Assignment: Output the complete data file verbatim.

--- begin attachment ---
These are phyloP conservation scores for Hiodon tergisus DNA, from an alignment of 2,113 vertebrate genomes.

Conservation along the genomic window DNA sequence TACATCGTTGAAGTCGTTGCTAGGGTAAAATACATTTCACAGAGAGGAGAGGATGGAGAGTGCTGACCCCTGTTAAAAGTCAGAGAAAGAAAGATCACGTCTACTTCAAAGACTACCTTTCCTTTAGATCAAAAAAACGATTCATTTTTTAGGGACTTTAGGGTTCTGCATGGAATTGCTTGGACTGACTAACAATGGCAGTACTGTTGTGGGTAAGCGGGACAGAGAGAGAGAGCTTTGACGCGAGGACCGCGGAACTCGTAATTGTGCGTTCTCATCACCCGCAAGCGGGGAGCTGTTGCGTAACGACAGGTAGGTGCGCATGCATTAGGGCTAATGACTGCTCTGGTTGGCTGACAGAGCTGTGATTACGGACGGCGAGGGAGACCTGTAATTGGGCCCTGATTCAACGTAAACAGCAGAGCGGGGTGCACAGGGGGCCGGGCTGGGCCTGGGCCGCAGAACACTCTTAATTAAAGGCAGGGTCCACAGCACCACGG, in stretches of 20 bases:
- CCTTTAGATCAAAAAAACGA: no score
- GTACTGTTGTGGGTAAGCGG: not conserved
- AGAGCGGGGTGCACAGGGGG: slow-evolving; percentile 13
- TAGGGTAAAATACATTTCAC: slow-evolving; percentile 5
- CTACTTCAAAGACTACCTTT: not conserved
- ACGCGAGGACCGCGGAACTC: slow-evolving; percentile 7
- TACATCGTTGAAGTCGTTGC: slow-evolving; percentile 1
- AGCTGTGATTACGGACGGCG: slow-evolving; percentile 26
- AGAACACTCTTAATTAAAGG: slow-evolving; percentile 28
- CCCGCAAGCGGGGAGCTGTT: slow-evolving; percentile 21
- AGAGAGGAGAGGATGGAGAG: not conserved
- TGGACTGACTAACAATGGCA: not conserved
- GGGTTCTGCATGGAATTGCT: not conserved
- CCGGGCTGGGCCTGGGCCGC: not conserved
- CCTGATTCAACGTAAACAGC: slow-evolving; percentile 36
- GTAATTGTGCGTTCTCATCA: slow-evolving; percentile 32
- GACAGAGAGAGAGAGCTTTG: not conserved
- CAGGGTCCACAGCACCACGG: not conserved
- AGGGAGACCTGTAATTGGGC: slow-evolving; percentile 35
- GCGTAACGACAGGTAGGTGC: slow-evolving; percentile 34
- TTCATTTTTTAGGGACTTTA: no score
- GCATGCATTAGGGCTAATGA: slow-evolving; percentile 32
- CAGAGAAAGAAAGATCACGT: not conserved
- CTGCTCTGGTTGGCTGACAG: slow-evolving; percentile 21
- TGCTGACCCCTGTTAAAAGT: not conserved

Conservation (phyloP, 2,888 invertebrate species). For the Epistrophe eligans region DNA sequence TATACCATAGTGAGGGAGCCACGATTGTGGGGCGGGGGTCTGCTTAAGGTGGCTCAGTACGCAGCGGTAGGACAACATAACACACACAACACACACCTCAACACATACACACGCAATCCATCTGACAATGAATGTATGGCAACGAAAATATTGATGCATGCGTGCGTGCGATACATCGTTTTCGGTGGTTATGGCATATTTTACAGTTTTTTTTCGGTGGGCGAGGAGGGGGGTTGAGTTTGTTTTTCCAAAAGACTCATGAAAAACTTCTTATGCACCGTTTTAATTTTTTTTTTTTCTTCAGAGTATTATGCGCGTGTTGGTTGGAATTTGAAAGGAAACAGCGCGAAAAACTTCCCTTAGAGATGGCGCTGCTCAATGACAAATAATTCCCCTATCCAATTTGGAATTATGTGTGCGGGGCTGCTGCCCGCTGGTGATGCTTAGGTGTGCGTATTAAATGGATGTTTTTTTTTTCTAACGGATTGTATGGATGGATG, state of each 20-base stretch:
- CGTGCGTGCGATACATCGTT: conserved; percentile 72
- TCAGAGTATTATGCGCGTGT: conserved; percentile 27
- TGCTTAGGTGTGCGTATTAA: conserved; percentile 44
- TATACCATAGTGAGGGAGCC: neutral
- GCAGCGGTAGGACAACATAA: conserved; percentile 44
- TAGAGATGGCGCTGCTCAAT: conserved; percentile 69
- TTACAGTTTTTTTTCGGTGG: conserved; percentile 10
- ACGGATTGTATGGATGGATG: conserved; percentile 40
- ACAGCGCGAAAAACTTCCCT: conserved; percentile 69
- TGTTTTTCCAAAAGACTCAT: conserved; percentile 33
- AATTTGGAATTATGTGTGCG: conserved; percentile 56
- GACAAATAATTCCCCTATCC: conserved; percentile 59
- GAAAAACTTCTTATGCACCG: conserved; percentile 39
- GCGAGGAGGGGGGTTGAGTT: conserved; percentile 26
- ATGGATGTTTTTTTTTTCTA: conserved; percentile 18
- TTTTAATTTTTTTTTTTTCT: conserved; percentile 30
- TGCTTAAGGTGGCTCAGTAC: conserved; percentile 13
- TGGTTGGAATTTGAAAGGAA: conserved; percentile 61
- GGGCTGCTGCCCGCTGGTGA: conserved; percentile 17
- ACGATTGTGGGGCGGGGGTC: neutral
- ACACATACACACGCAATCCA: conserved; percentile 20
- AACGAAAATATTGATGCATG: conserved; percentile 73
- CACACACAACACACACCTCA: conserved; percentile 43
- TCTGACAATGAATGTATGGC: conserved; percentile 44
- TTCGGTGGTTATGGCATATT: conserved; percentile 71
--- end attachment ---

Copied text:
These are phyloP conservation scores for Hiodon tergisus DNA, from an alignment of 2,113 vertebrate genomes.

Conservation along the genomic window DNA sequence TACATCGTTGAAGTCGTTGCTAGGGTAAAATACATTTCACAGAGAGGAGAGGATGGAGAGTGCTGACCCCTGTTAAAAGTCAGAGAAAGAAAGATCACGTCTACTTCAAAGACTACCTTTCCTTTAGATCAAAAAAACGATTCATTTTTTAGGGACTTTAGGGTTCTGCATGGAATTGCTTGGACTGACTAACAATGGCAGTACTGTTGTGGGTAAGCGGGACAGAGAGAGAGAGCTTTGACGCGAGGACCGCGGAACTCGTAATTGTGCGTTCTCATCACCCGCAAGCGGGGAGCTGTTGCGTAACGACAGGTAGGTGCGCATGCATTAGGGCTAATGACTGCTCTGGTTGGCTGACAGAGCTGTGATTACGGACGGCGAGGGAGACCTGTAATTGGGCCCTGATTCAACGTAAACAGCAGAGCGGGGTGCACAGGGGGCCGGGCTGGGCCTGGGCCGCAGAACACTCTTAATTAAAGGCAGGGTCCACAGCACCACGG, in stretches of 20 bases:
- CCTTTAGATCAAAAAAACGA: no score
- GTACTGTTGTGGGTAAGCGG: not conserved
- AGAGCGGGGTGCACAGGGGG: slow-evolving; percentile 13
- TAGGGTAAAATACATTTCAC: slow-evolving; percentile 5
- CTACTTCAAAGACTACCTTT: not conserved
- ACGCGAGGACCGCGGAACTC: slow-evolving; percentile 7
- TACATCGTTGAAGTCGTTGC: slow-evolving; percentile 1
- AGCTGTGATTACGGACGGCG: slow-evolving; percentile 26
- AGAACACTCTTAATTAAAGG: slow-evolving; percentile 28
- CCCGCAAGCGGGGAGCTGTT: slow-evolving; percentile 21
- AGAGAGGAGAGGATGGAGAG: not conserved
- TGGACTGACTAACAATGGCA: not conserved
- GGGTTCTGCATGGAATTGCT: not conserved
- CCGGGCTGGGCCTGGGCCGC: not conserved
- CCTGATTCAACGTAAACAGC: slow-evolving; percentile 36
- GTAATTGTGCGTTCTCATCA: slow-evolving; percentile 32
- GACAGAGAGAGAGAGCTTTG: not conserved
- CAGGGTCCACAGCACCACGG: not conserved
- AGGGAGACCTGTAATTGGGC: slow-evolving; percentile 35
- GCGTAACGACAGGTAGGTGC: slow-evolving; percentile 34
- TTCATTTTTTAGGGACTTTA: no score
- GCATGCATTAGGGCTAATGA: slow-evolving; percentile 32
- CAGAGAAAGAAAGATCACGT: not conserved
- CTGCTCTGGTTGGCTGACAG: slow-evolving; percentile 21
- TGCTGACCCCTGTTAAAAGT: not conserved

Conservation (phyloP, 2,888 invertebrate species). For the Epistrophe eligans region DNA sequence TATACCATAGTGAGGGAGCCACGATTGTGGGGCGGGGGTCTGCTTAAGGTGGCTCAGTACGCAGCGGTAGGACAACATAACACACACAACACACACCTCAACACATACACACGCAATCCATCTGACAATGAATGTATGGCAACGAAAATATTGATGCATGCGTGCGTGCGATACATCGTTTTCGGTGGTTATGGCATATTTTACAGTTTTTTTTCGGTGGGCGAGGAGGGGGGTTGAGTTTGTTTTTCCAAAAGACTCATGAAAAACTTCTTATGCACCGTTTTAATTTTTTTTTTTTCTTCAGAGTATTATGCGCGTGTTGGTTGGAATTTGAAAGGAAACAGCGCGAAAAACTTCCCTTAGAGATGGCGCTGCTCAATGACAAATAATTCCCCTATCCAATTTGGAATTATGTGTGCGGGGCTGCTGCCCGCTGGTGATGCTTAGGTGTGCGTATTAAATGGATGTTTTTTTTTTCTAACGGATTGTATGGATGGATG, state of each 20-base stretch:
- CGTGCGTGCGATACATCGTT: conserved; percentile 72
- TCAGAGTATTATGCGCGTGT: conserved; percentile 27
- TGCTTAGGTGTGCGTATTAA: conserved; percentile 44
- TATACCATAGTGAGGGAGCC: neutral
- GCAGCGGTAGGACAACATAA: conserved; percentile 44
- TAGAGATGGCGCTGCTCAAT: conserved; percentile 69
- TTACAGTTTTTTTTCGGTGG: conserved; percentile 10
- ACGGATTGTATGGATGGATG: conserved; percentile 40
- ACAGCGCGAAAAACTTCCCT: conserved; percentile 69
- TGTTTTTCCAAAAGACTCAT: conserved; percentile 33
- AATTTGGAATTATGTGTGCG: conserved; percentile 56
- GACAAATAATTCCCCTATCC: conserved; percentile 59
- GAAAAACTTCTTATGCACCG: conserved; percentile 39
- GCGAGGAGGGGGGTTGAGTT: conserved; percentile 26
- ATGGATGTTTTTTTTTTCTA: conserved; percentile 18
- TTTTAATTTTTTTTTTTTCT: conserved; percentile 30
- TGCTTAAGGTGGCTCAGTAC: conserved; percentile 13
- TGGTTGGAATTTGAAAGGAA: conserved; percentile 61
- GGGCTGCTGCCCGCTGGTGA: conserved; percentile 17
- ACGATTGTGGGGCGGGGGTC: neutral
- ACACATACACACGCAATCCA: conserved; percentile 20
- AACGAAAATATTGATGCATG: conserved; percentile 73
- CACACACAACACACACCTCA: conserved; percentile 43
- TCTGACAATGAATGTATGGC: conserved; percentile 44
- TTCGGTGGTTATGGCATATT: conserved; percentile 71